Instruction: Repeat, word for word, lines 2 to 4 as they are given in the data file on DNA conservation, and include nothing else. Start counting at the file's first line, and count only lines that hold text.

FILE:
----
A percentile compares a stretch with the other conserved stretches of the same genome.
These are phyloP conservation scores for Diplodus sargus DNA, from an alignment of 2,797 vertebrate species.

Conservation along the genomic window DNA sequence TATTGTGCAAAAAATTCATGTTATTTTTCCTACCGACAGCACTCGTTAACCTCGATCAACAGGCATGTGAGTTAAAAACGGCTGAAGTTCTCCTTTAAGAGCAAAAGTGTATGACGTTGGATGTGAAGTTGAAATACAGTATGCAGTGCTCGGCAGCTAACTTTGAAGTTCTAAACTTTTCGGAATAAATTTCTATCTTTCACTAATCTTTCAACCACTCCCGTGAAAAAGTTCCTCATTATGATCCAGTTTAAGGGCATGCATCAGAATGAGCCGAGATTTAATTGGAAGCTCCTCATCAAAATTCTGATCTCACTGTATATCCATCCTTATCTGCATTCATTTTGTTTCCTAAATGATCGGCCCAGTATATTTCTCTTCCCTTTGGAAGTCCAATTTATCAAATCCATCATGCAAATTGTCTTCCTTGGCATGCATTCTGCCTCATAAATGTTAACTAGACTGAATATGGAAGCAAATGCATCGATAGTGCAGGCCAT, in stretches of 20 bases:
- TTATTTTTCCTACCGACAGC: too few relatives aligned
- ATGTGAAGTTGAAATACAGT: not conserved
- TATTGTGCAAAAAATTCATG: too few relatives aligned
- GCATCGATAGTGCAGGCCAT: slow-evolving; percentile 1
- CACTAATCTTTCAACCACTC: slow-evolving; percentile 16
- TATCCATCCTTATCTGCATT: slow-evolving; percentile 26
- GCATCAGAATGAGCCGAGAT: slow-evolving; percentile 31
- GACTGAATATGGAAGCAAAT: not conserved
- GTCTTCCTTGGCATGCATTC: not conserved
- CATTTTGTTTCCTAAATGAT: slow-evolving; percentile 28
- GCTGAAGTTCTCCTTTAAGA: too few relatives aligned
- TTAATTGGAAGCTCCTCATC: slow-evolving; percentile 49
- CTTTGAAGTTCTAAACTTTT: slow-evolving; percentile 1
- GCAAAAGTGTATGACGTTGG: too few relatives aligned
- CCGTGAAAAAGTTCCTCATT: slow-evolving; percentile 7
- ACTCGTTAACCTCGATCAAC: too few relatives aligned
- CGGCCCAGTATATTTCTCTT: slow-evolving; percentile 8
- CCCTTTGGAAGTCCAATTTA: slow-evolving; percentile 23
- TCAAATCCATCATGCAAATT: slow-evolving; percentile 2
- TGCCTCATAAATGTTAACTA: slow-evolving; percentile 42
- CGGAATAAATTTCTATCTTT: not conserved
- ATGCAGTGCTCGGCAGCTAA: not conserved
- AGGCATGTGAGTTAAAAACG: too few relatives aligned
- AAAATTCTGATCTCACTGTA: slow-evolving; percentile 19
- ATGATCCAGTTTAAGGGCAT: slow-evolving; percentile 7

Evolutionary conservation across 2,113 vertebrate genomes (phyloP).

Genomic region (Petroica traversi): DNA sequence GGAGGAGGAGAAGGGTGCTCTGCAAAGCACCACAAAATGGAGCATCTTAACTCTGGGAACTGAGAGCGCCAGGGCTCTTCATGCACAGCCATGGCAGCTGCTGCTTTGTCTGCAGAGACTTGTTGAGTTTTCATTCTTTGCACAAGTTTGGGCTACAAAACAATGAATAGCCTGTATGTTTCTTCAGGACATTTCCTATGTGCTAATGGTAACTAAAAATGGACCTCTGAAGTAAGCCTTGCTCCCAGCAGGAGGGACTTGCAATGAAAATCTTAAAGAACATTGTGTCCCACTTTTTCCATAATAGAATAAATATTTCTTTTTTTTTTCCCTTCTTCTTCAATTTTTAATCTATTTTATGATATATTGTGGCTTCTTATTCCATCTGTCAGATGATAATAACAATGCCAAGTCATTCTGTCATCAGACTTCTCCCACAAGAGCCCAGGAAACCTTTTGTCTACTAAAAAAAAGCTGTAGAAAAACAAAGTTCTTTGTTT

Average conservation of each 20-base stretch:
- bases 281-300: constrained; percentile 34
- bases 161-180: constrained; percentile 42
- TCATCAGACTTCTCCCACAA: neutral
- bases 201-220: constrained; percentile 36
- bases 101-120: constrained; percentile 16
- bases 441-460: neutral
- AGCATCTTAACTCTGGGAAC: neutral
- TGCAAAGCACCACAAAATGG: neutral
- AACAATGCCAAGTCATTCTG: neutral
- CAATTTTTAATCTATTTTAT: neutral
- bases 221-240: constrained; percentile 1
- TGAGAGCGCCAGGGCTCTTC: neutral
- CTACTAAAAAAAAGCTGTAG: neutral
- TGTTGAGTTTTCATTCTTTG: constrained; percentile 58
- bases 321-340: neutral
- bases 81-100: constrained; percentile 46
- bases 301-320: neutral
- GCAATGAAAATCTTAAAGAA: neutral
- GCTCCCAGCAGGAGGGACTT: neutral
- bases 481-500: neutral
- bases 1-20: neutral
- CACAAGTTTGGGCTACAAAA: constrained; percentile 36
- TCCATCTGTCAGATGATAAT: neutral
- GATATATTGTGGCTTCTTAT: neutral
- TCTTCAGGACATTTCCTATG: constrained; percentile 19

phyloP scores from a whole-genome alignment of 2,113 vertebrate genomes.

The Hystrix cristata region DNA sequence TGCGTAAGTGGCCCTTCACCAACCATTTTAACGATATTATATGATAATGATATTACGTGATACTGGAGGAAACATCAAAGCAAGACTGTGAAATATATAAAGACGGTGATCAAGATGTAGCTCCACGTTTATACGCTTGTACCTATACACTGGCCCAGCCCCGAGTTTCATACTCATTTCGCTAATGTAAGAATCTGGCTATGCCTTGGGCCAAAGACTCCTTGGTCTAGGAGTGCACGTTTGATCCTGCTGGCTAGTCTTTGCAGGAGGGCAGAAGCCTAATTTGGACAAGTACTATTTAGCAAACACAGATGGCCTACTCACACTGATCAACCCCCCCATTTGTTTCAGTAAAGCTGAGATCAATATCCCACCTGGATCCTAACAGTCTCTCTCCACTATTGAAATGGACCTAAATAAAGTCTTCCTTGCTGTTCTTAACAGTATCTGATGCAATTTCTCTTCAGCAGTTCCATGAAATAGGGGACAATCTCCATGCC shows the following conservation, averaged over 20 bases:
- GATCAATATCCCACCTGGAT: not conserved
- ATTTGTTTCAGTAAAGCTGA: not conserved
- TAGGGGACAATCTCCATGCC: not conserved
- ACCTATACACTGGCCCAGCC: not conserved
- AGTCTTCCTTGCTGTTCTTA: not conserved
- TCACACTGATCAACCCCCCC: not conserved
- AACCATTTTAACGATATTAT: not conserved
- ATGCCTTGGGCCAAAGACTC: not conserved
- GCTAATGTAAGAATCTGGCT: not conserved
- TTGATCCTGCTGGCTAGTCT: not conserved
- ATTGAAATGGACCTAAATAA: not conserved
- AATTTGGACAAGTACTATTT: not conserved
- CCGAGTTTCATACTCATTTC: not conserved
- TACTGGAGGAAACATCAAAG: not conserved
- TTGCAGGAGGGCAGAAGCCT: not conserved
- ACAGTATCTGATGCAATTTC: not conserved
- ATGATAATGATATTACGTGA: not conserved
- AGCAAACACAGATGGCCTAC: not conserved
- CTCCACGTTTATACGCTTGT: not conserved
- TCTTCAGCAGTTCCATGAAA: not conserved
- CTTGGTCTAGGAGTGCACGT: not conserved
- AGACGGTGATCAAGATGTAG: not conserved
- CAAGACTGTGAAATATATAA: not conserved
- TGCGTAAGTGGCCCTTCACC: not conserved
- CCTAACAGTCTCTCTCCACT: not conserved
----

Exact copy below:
These are phyloP conservation scores for Diplodus sargus DNA, from an alignment of 2,797 vertebrate species.

Conservation along the genomic window DNA sequence TATTGTGCAAAAAATTCATGTTATTTTTCCTACCGACAGCACTCGTTAACCTCGATCAACAGGCATGTGAGTTAAAAACGGCTGAAGTTCTCCTTTAAGAGCAAAAGTGTATGACGTTGGATGTGAAGTTGAAATACAGTATGCAGTGCTCGGCAGCTAACTTTGAAGTTCTAAACTTTTCGGAATAAATTTCTATCTTTCACTAATCTTTCAACCACTCCCGTGAAAAAGTTCCTCATTATGATCCAGTTTAAGGGCATGCATCAGAATGAGCCGAGATTTAATTGGAAGCTCCTCATCAAAATTCTGATCTCACTGTATATCCATCCTTATCTGCATTCATTTTGTTTCCTAAATGATCGGCCCAGTATATTTCTCTTCCCTTTGGAAGTCCAATTTATCAAATCCATCATGCAAATTGTCTTCCTTGGCATGCATTCTGCCTCATAAATGTTAACTAGACTGAATATGGAAGCAAATGCATCGATAGTGCAGGCCAT, in stretches of 20 bases:
- TTATTTTTCCTACCGACAGC: too few relatives aligned